GM to manufacture its own 'family' of EV drive systems and motors
General Motors Co is set to announce plans on Wednesday to put into production an interchangeable "family" of electric vehicle (EV) drive systems and motors, boosting manufacturing efficiencies as it transitions to a fully electric line-up.
The move, which follows earlier GM initiatives on next-generation batteries, comes as the Detroit car maker looks to build a vertically integrated electric car business, comparable to Tesla, inside its ongoing operations.
According to a GM media release viewed by Reuters, the car maker is set to announce that it has designed and plans to produce on its own five interchangeable drive units and three motors, which it calls the "Ultium Drive" system.
GM said its new electric drive systems, sometimes referred to as e-axles in the industry, will have a versatile enough power output to allow them to be used with vehicles ranging from beefy pickup trucks to performance vehicles.
GM already has some EV partnerships, such as with truck startup Nikola Corp , but has chosen here to design its own e-drive technology, rather than buy from suppliers that might be able to offer greater scale and lower cost.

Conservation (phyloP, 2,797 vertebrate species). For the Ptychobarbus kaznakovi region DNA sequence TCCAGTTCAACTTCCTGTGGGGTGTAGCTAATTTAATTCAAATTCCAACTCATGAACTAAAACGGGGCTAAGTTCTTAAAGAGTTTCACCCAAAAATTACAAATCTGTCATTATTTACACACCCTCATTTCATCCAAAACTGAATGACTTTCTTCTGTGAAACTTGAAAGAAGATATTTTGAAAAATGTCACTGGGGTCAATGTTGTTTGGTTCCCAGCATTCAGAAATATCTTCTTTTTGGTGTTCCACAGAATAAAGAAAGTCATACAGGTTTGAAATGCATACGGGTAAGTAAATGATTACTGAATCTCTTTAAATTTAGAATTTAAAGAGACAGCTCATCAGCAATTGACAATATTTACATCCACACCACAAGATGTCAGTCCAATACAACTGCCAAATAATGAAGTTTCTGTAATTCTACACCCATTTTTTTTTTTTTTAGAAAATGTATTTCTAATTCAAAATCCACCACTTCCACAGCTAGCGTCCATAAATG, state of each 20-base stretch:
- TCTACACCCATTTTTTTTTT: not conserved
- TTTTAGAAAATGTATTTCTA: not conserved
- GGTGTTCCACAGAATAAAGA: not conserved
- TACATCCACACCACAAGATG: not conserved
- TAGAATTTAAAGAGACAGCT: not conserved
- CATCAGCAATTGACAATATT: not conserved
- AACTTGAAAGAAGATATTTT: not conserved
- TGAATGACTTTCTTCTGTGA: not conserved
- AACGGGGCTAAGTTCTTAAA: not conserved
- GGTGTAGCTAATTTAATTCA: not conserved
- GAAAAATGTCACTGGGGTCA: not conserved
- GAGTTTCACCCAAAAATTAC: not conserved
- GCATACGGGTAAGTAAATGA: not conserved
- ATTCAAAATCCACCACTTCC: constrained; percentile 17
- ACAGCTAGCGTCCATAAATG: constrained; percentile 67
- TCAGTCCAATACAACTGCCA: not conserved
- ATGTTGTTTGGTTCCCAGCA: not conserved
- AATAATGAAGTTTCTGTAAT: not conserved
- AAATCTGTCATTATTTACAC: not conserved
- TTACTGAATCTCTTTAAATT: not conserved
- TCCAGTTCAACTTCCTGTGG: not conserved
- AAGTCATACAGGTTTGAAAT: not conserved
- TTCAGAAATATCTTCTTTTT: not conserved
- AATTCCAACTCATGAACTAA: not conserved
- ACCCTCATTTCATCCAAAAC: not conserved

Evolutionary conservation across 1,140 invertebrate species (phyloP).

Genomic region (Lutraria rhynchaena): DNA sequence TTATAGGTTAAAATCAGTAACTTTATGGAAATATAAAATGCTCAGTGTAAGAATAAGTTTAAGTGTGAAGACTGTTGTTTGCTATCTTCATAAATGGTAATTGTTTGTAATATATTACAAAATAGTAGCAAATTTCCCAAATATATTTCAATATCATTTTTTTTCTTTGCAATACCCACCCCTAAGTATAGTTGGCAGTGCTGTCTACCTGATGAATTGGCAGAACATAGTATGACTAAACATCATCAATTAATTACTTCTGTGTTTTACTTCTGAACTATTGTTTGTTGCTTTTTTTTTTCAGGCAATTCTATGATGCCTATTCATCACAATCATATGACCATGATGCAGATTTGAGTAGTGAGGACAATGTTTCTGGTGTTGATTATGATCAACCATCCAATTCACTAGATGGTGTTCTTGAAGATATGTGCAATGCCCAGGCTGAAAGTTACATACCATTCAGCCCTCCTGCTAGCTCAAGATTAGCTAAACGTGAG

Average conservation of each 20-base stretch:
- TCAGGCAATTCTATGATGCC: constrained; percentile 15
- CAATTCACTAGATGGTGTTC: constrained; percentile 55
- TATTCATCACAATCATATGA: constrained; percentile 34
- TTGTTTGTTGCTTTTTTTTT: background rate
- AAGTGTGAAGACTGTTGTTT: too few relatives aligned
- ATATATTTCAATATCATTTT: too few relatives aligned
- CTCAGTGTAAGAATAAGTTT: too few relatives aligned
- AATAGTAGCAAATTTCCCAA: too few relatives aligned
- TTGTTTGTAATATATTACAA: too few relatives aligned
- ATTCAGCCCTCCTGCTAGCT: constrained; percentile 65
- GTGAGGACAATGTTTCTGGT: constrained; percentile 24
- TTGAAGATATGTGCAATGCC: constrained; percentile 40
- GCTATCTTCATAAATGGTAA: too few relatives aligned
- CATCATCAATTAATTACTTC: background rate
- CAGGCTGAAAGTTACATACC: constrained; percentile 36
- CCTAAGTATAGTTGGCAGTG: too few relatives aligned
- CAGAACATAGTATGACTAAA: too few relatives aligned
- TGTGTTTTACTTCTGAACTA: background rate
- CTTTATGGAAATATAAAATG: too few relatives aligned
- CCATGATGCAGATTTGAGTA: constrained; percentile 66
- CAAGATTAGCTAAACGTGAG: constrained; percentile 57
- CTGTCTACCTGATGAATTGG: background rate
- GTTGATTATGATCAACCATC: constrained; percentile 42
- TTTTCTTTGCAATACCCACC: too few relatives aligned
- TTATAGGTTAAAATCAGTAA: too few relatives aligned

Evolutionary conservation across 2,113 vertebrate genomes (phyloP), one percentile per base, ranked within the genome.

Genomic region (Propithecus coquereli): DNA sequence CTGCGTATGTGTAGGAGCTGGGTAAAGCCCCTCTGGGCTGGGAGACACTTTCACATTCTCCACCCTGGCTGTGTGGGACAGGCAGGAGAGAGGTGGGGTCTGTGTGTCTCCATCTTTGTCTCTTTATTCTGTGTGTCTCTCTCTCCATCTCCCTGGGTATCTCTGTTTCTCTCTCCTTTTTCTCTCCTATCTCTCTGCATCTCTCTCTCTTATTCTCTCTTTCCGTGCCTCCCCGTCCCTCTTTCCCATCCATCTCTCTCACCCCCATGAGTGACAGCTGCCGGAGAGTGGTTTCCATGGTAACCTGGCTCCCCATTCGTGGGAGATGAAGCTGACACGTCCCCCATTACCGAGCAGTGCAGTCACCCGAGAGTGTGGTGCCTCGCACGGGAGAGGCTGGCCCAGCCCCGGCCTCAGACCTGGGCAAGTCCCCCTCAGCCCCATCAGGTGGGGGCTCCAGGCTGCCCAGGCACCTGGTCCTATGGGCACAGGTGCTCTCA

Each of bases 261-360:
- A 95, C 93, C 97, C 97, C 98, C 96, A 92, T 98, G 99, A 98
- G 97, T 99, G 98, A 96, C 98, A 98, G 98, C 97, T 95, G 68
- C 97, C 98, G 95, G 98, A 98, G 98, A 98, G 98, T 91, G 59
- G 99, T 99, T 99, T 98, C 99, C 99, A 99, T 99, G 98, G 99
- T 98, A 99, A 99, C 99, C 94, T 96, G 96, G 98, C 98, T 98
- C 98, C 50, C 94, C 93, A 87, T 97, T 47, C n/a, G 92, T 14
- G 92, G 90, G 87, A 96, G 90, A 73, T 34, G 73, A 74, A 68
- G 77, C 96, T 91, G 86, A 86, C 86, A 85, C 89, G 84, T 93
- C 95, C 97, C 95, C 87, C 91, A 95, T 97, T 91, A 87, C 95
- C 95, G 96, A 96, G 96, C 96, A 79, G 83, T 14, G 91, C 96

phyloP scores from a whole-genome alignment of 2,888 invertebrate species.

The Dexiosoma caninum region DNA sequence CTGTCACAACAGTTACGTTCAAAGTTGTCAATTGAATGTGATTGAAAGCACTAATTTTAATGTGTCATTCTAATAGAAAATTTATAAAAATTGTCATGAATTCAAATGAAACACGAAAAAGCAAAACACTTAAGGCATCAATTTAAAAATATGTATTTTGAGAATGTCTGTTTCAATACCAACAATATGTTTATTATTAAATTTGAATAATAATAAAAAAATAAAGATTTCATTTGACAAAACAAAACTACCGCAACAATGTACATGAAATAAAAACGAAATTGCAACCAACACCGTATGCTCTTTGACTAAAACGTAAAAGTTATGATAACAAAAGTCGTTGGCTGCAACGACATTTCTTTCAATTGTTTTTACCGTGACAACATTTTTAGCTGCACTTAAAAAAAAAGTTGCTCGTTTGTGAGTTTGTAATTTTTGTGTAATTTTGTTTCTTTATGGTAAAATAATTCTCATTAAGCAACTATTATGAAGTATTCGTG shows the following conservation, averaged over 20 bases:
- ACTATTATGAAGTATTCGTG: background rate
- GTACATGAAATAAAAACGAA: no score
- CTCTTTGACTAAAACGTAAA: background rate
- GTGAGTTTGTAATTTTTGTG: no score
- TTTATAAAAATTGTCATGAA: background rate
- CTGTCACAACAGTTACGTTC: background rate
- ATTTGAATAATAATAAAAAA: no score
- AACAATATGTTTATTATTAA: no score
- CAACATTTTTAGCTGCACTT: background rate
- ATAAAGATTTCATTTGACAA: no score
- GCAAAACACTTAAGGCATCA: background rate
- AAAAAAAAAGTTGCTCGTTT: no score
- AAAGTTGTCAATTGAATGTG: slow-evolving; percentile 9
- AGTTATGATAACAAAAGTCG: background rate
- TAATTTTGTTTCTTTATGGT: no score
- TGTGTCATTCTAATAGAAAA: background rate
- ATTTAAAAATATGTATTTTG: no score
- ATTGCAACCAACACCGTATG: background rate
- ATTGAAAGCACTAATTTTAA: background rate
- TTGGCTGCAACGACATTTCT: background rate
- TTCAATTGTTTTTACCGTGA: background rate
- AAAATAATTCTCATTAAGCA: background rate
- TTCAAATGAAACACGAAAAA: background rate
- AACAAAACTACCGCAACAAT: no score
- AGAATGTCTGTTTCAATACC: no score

Adam Kwiatkowski, GM's executive chief engineer for global electrical propulsion, said by designing its own e-axles, GM could better integrate them with an EV's battery and the rest of the car. E-axles combine gear, motor and power electronics into a single system and help convert the electricity from batteries efficiently to propel the vehicle.
GM "designed these drive units simultaneously with a full gambit of electric vehicles that fill out our portfolio," Kwiatkowski told Reuters in an interview last week.
"They become synergistic and make them a really efficient package that's good for the performance of the vehicle, good for driving customer enthusiasm, and most importantly it's good for cost efficiency."
The new self-designed technology means "more of the battery energy now goes to the road", which helps make GM's EVs more economical, Kwiatkowski said. That in turn meant GM could give its EVs greater driving range, or vehicles could have less batteries.
Other benefits include size, leading to a smaller drive train and more room for passengers, and also a more spontaneous motor response, he said.
"There is very, very little - totally imperceptible - motor lag, so as soon as you touch the accelerator pedal, the vehicle responds in a very smooth fashion."
The new technology highlights GM's effort to transform itself and catch up with Tesla, whose share price has jumped over 400% this year as it has reported improved profitability.
GM will still consider purchasing drive units and components from suppliers in some cases, said Detroit-based company spokesperson Phil Lienert.
However, it will continue to lead the design, development and manufacturing of Ultium Drive units, he said.